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The lowdown on China’s new emissions trading scheme

On 16 July, 2,225 Chinese power companies enrolled in the world’s largest emissions-trading scheme.

These companies are responsible for one-seventh of all global carbon emissions between them, according to the International Energy Agency. The scheme is intended to reduce emissions and enable China, the world’s largest emitter of greenhouse gases, to meet its goal of carbon neutrality by 2060, with emissions peaking before 2030.

The programme gives the companies involved a predetermined amount of carbon that they are allowed to emit annually, with companies then able to buy or sell alterations to their carbon budget. The aim is to link carbon emissions and their controls to market considerations familiar to the business world.


The year China aims to be carbon neutral


Over the next three to five years, seven more carbon-intensive industries are set to be added. These industries include building materials (with cement, aluminium and steel set to be introduced next year), domestic aviation, chemicals, petrochemicals, iron and steel, and nonferrous metals.

The scheme’s opening day saw a flurry of activity, with 4.1 million metric tons (mt) CO2 exchanged. However, its second day of trading saw this figure fall 97% to 130,800mt, as prices edged upward by 2.1%.


Carbon caps in China

China’s greenhouse gas emissions in 2019 accounted for 27% of global emissions, so the country’s drive for carbon neutrality could be a significant weapon in the global fight against climate change. However, it’s questionable how effective the market will be in actually lowering China’s emissions, on four counts.

Firstly, an oversupply of permits allocated means the average trading price of one metric ton of carbon emission allowance on the scheme’s first day was $7.86, far lower than the $59 to $70/mt seen in Europe’s equivalent or the $55 to $69 in the UK’s version.

Secondly, each plant’s permit requirement maxes out at 20% above its original allocation, and there are no additional charges to increased emissions above this level. So once a plant pays for 20% extra on top of its initial budget, it can then emit as much carbon as it wants, at no extra cost.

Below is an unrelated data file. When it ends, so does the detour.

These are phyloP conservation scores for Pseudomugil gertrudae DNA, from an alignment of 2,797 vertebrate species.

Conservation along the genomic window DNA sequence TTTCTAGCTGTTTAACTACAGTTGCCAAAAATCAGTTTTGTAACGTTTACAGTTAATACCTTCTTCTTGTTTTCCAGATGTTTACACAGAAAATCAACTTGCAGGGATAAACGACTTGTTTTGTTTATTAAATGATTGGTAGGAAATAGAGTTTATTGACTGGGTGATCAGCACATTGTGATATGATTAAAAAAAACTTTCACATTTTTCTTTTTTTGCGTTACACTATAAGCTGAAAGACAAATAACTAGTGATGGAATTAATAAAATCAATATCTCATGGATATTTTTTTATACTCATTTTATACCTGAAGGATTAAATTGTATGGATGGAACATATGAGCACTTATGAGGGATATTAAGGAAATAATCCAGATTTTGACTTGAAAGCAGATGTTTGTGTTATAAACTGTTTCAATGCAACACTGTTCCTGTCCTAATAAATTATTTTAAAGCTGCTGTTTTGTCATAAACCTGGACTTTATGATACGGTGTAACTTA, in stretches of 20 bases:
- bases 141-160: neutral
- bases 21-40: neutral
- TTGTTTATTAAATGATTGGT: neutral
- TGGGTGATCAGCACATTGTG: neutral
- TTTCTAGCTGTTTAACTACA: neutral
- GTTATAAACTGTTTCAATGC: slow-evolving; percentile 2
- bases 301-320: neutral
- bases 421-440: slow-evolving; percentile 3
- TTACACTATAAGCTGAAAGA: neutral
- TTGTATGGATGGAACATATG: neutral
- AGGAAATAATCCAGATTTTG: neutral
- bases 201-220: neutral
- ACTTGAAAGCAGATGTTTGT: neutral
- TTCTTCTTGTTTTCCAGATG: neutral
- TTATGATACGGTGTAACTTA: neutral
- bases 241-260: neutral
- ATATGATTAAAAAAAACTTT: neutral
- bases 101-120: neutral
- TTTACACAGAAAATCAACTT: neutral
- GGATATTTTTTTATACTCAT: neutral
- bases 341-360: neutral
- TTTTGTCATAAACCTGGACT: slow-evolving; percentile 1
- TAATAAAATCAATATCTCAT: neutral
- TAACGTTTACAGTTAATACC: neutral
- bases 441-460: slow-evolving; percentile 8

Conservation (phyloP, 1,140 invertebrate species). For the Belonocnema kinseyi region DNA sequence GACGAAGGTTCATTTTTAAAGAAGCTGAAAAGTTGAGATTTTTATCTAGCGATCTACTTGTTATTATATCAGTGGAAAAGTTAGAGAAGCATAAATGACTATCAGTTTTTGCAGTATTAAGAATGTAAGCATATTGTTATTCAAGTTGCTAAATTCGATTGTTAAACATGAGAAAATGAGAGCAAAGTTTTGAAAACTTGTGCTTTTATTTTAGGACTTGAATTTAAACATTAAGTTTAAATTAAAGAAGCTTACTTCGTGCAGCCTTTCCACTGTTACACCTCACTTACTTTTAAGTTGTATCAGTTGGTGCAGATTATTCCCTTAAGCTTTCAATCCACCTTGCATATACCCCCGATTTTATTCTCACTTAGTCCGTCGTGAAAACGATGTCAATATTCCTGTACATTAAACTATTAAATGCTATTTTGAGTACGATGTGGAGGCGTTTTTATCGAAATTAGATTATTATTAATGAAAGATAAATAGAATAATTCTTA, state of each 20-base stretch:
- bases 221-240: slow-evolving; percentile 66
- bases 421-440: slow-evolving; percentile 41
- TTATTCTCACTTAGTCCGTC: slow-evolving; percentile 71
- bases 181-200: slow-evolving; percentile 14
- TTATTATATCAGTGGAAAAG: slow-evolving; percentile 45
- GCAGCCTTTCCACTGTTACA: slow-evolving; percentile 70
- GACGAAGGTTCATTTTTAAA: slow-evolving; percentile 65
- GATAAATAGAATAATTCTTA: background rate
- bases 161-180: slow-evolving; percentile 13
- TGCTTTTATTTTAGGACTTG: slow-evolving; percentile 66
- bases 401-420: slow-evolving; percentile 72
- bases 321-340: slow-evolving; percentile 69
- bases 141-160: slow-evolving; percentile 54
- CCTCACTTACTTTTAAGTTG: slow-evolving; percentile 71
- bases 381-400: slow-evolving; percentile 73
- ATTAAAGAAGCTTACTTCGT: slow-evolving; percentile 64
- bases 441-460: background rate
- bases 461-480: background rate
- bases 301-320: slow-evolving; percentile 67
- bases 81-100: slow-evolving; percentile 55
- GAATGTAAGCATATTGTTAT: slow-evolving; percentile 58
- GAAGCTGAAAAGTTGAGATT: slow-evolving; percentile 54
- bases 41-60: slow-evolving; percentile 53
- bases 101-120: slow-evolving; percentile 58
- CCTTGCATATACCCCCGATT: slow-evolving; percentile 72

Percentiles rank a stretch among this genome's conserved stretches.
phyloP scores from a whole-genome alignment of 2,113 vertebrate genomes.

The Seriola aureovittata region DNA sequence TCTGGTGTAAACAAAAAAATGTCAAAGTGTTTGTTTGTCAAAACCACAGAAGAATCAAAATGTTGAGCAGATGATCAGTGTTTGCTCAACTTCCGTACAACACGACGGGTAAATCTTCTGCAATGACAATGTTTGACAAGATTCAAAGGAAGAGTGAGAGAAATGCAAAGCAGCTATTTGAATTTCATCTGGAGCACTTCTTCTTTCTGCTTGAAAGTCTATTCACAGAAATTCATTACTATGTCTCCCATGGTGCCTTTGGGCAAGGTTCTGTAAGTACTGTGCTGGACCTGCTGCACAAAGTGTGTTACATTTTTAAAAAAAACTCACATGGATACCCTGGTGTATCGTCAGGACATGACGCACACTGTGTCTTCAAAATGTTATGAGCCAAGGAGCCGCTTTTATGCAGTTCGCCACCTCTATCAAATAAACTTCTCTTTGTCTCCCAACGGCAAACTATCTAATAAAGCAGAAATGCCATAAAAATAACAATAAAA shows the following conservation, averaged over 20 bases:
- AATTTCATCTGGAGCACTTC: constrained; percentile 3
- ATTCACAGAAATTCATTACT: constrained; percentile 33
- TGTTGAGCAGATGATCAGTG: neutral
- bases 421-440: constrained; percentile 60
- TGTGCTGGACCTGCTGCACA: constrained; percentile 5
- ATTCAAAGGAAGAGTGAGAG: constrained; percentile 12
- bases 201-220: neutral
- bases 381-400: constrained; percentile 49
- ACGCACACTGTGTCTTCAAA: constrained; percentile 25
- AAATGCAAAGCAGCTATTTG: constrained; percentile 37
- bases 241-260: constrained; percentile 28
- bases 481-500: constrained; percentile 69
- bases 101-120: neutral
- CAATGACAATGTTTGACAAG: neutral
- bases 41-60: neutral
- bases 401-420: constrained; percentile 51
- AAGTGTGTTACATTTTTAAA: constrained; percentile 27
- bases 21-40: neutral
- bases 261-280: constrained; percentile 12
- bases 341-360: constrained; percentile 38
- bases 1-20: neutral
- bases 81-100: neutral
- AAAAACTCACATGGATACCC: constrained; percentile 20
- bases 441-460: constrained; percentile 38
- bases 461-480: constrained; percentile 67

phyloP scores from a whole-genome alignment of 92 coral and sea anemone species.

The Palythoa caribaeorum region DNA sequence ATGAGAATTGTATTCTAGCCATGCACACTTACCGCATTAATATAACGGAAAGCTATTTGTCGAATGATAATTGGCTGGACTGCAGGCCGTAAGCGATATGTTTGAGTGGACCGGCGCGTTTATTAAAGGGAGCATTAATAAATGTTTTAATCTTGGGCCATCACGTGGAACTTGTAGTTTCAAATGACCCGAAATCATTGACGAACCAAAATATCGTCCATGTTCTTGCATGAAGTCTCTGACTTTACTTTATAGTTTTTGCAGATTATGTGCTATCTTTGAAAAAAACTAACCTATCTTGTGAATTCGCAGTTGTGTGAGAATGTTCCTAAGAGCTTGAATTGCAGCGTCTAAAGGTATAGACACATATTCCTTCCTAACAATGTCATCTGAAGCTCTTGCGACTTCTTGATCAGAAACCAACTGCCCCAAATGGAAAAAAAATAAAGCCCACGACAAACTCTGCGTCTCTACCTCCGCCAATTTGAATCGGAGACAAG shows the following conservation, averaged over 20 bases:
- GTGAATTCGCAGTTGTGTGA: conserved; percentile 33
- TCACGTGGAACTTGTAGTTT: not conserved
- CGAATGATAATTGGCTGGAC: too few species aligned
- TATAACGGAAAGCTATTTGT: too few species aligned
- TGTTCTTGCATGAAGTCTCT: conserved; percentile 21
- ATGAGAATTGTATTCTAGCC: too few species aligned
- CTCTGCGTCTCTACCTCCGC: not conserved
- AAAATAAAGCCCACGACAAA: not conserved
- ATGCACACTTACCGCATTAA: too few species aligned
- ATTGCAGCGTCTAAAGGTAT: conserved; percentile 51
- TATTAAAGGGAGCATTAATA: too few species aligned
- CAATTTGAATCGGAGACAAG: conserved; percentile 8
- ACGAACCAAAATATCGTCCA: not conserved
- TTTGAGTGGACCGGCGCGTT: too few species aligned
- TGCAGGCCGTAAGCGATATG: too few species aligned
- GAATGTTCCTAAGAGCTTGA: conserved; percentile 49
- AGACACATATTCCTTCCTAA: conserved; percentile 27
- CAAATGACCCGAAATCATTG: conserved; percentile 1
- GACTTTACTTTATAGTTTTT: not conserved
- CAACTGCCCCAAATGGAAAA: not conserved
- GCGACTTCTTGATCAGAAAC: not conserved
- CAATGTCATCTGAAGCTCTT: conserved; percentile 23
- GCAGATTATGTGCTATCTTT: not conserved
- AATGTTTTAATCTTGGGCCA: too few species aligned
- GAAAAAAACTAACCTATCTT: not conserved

China's greenhouse gas percentage of all global emissions in 2019


That’s if the plant plays along with the scheme at all. The third issue is that the penalty for non-compliance — a fine of $4,600 — is so minuscule that it is unlikely to make many emitters think twice about snubbing the scheme altogether.

Finally, while equivalent schemes in Europe have a cap on the number of permits available, China’s scheme doesn’t. Europe’s cap, which falls every year, increases price pressure on carbon permits over time, upping the incentive for firms to lower their emissions. With no caps on the number of permits in the Chinese scheme, there is no barrier to new plants being built or for emissions to keep rising over time.

However, China’s energy market, like its global economy, has as much to do with political intervention as it does with market forces, and President Xi Jinping is reportedly determined to portray the country as an environmentally responsible power by tackling climate change.

Further tweaking to the scheme in future, for instance with greater fines for non-compliance or political pressure for companies to engage in the scheme (many of the companies currently enrolled are state-owned), could yet see the market that launched in July mature into a genuine force for reducing emissions.


ESG gains

Despite increasing political pressure for greenhouse gas reduction measures around the world, low-carbon energy stocks have struggled in 2021.

The VanEck Vectors Low Carbon Energy ETF [SMOG] fell 4.7% in the year to 21 July. However, this reflects a slight fall in consumer confidence after the lift that the sector’s stocks enjoyed following the election of US president Joe Biden. Over the past 12 months, the fund is up 68.4%, comfortably ahead of the S&P 500 despite this calendar year’s losses.

As well as US-listed Chinese companies like Nio [NIO] and Li Auto [LI], two of its largest holdings are Hong Kong-listed. These, electric car and solar panel producer BYD Co [1211.HK] and solar-glass producer Xinyi Solar Holdings [0968.HK], are the ETF’s 10th and 14th-largest holdings, respectively, with 2.83% and 1.68% of net assets as of 20 July.


Returns rise of the VanEck Vectors Low Carbon Energy ETF over the past 12 months


Byd’s share price gained 7.7% in the year to 21 July, while Xinyi’s fell 24.8%. Over the past two months, the stocks have gained 33.6% and 16.1% respectively.

The KraneShares MSCI China ESG Leaders ETF [KESG], which tracks large-and mid-cap Chinese stocks with high ESG ratings compared to their peers, gained 5.5% in the year to 21 July. Its top holding, e-commerce powerhouse Alibaba [9988.HK], which accounted for 8.68% of net assets as of 21 July, fell 12.6% in the year to 21 July.

The fund’s performance has, however, been propped up by the relative overperformance of sixth-largest holding drug discovery platform WuXi Biologics (Cayman) Inc [2269.HK], which gained 29.2% in the year to 21 July. Over the trailing 12 months, WuXi’s stock has nearly tripled in value. As of 21 July, WuXi was weighted at 4.45%.

Disclaimer Past performance is not a reliable indicator of future results.

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